Under-age drinking is a long-standing public health problem in the USA and the identification of underage drinkers suffering alcohol-related problems has been difficult by using diagnostic criteria that were developed in adult populations. For this reason, it is important to characterize patterns of drinking in adolescents that are associated with alcohol-related problems. Latent class analysis is a statistical technique for explaining heterogeneity in individual response patterns in terms of a smaller number of classes. However, the latent class analysis assumption of local independence may not be appropriate when examining behavioural profiles and could have implications for statistical inference. In addition, if covariates are included in the model, non-differential measurement is also assumed. We propose a flexible set of models for local dependence and differential measurement that use easily interpretable odds ratio parameterizations while simultaneously fitting a marginal regression model for the latent class prevalences. Estimation is based on solving a set of second-order estimating equations. This approach requires only specification of the first two moments and allows for the choice of simple 'working' covariance structures. The method is illustrated by using data from a large-scale survey of under-age drinking. This new approach indicates the effectiveness of introducing local dependence and differential measurement into latent class models for selecting substantively interpretable models over more complex models that are deemed empirically superior.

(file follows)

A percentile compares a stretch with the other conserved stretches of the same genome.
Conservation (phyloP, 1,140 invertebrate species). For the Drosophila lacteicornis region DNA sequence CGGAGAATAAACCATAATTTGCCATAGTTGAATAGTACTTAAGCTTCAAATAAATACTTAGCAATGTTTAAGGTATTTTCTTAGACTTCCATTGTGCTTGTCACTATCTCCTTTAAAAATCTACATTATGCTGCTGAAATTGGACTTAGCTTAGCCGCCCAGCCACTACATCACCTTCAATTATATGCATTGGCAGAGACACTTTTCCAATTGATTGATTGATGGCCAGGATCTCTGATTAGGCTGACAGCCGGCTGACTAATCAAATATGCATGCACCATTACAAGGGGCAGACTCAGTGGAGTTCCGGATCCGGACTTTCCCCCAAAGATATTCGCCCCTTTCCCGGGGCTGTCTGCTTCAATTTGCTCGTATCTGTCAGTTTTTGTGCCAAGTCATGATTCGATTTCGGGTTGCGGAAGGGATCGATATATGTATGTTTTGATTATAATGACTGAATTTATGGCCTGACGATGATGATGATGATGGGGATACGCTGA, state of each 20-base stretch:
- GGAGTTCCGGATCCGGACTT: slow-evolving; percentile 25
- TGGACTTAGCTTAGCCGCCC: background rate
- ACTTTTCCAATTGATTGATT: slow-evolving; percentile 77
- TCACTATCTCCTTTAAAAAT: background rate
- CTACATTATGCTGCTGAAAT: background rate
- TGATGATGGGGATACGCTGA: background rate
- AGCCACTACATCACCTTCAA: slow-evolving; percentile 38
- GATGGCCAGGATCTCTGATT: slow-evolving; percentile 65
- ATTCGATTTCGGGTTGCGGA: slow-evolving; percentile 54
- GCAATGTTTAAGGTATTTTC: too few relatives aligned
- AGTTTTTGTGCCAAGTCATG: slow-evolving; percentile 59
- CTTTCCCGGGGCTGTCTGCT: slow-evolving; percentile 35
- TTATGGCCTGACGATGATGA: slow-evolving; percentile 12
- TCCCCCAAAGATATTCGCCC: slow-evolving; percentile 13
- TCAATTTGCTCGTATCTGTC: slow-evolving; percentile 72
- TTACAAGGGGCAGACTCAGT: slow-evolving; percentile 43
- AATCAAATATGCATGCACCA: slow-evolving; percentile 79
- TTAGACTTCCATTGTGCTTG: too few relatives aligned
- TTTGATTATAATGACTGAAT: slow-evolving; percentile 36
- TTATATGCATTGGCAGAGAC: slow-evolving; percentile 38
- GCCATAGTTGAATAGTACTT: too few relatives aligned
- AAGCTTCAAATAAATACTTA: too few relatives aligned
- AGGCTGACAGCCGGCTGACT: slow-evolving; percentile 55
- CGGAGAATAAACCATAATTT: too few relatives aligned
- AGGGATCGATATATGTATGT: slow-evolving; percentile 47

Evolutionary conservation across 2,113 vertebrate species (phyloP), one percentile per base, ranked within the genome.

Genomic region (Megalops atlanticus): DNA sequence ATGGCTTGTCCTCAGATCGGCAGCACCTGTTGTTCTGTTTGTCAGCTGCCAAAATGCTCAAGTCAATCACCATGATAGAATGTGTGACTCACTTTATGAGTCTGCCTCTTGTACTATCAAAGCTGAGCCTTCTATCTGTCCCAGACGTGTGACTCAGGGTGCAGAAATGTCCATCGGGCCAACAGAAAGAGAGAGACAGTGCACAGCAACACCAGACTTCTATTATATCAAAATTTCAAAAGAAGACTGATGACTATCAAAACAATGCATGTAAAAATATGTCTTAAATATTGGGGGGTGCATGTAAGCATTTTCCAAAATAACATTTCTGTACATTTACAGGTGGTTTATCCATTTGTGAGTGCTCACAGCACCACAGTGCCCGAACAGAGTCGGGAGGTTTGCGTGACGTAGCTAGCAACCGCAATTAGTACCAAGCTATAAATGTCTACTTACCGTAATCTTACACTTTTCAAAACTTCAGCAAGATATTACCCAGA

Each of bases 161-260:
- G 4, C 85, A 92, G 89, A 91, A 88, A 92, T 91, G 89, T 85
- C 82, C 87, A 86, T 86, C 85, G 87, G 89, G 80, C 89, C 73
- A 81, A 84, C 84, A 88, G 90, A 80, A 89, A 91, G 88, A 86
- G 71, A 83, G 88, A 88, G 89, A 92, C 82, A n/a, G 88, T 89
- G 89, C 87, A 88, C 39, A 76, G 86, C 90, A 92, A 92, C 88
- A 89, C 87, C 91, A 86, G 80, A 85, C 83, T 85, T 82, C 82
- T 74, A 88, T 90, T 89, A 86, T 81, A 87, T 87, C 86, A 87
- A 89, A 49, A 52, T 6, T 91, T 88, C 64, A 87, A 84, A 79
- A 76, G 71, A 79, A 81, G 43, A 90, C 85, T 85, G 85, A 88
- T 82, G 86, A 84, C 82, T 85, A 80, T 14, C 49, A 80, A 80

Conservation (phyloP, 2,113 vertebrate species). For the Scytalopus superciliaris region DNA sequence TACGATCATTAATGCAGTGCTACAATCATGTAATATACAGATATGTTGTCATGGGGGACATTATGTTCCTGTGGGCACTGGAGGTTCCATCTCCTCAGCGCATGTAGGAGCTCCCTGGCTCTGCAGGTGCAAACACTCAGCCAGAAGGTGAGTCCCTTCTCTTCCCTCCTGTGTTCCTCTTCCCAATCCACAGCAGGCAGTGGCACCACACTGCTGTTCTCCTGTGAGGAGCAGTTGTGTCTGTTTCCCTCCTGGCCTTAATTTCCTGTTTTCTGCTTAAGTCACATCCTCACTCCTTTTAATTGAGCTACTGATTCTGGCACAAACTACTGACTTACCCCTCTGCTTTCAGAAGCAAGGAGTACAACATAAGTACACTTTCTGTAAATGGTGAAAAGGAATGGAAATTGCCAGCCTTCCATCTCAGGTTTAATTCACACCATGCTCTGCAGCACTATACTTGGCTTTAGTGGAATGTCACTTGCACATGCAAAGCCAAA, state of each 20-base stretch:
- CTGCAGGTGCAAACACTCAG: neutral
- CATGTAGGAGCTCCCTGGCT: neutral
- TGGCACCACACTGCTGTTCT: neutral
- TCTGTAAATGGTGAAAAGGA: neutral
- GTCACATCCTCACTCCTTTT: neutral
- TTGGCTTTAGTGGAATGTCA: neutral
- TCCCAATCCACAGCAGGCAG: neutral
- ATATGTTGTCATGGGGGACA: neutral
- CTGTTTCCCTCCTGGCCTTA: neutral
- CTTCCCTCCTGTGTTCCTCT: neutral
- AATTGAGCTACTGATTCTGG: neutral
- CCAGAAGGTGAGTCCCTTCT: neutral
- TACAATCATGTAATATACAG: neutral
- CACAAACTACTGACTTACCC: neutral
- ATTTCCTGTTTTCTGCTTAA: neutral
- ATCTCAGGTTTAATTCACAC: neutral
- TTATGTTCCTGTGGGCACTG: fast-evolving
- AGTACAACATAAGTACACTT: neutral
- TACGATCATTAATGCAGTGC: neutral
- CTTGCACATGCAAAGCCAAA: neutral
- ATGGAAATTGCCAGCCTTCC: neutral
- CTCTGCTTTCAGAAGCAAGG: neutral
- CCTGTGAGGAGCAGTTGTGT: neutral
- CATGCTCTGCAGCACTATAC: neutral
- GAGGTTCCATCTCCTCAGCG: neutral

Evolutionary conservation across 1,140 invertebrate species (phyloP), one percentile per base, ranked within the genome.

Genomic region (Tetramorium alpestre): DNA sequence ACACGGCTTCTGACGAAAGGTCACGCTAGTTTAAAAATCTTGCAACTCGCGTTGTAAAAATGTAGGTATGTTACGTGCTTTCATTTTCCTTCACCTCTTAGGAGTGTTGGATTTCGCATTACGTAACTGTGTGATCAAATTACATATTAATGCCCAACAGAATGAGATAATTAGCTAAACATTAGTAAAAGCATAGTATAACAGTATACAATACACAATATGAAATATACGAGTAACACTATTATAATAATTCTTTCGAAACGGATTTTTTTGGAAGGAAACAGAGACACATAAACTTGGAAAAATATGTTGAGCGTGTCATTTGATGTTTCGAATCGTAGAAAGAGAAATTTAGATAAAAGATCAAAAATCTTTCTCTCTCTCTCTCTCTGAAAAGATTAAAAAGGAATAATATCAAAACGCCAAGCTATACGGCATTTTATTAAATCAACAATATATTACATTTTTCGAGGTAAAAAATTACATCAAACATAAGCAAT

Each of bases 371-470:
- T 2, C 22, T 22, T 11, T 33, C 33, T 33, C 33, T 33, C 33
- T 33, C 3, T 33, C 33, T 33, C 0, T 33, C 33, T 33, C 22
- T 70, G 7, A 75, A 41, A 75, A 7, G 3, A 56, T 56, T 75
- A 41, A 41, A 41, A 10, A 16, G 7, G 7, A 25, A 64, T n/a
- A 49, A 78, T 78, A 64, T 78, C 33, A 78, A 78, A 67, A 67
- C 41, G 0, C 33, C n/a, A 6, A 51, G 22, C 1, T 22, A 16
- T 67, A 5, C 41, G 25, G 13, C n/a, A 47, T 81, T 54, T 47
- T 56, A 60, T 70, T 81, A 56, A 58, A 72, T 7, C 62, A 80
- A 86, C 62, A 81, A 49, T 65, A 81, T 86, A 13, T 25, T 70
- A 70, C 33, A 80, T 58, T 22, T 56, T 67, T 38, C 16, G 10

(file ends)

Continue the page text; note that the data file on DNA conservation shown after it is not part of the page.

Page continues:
15. A self-administered Timeline Followback to measure variations in underage drinkers' alcohol intake and binge drinking.

    Science.gov (United States)

    Collins, R Lorraine; Kashdan, Todd B; Koutsky, James R; Morsheimer, Elizabeth T; Vetter, Charlene J

    2008-01-01

    Underage drinkers typically have not developed regular patterns of drinking and so are likely to exhibit situational variation in alcohol intake, including binge drinking. Information about such variation is not well captured by quantity/frequency (QF) measures, which require that drinkers blend information over time to derive a representative estimate of "typical" drinking. The Timeline Followback (TLFB) method is designed to retrospectively capture situational variations in drinking during a specific period of time. We compared our newly-developed Self-administered TLFB (STLFB) measure to a QF measure for reporting alcohol intake. Our sample of 429 (men=204; women=225) underage (i.e., age 18-20 years) drinkers completed the two drinking measures and reported on alcohol problems. The STLFB and QF measures converged in assessing typical daily intake, but the STLFB provided more information about situational variations in alcohol use and better identification of regular versus intermittent binge drinkers. Regular binge drinkers reported more alcohol problems. The STLFB is an easy-to-administer measure of variations in alcohol intake, which can be useful for understanding drinking behavior.

  16. Assessing Community Coalition Capacity and its Association with Underage Drinking Prevention Effectiveness in the Context of the SPF SIG.

    Science.gov (United States)

    Flewelling, Robert L; Hanley, Sean M

    2016-10-01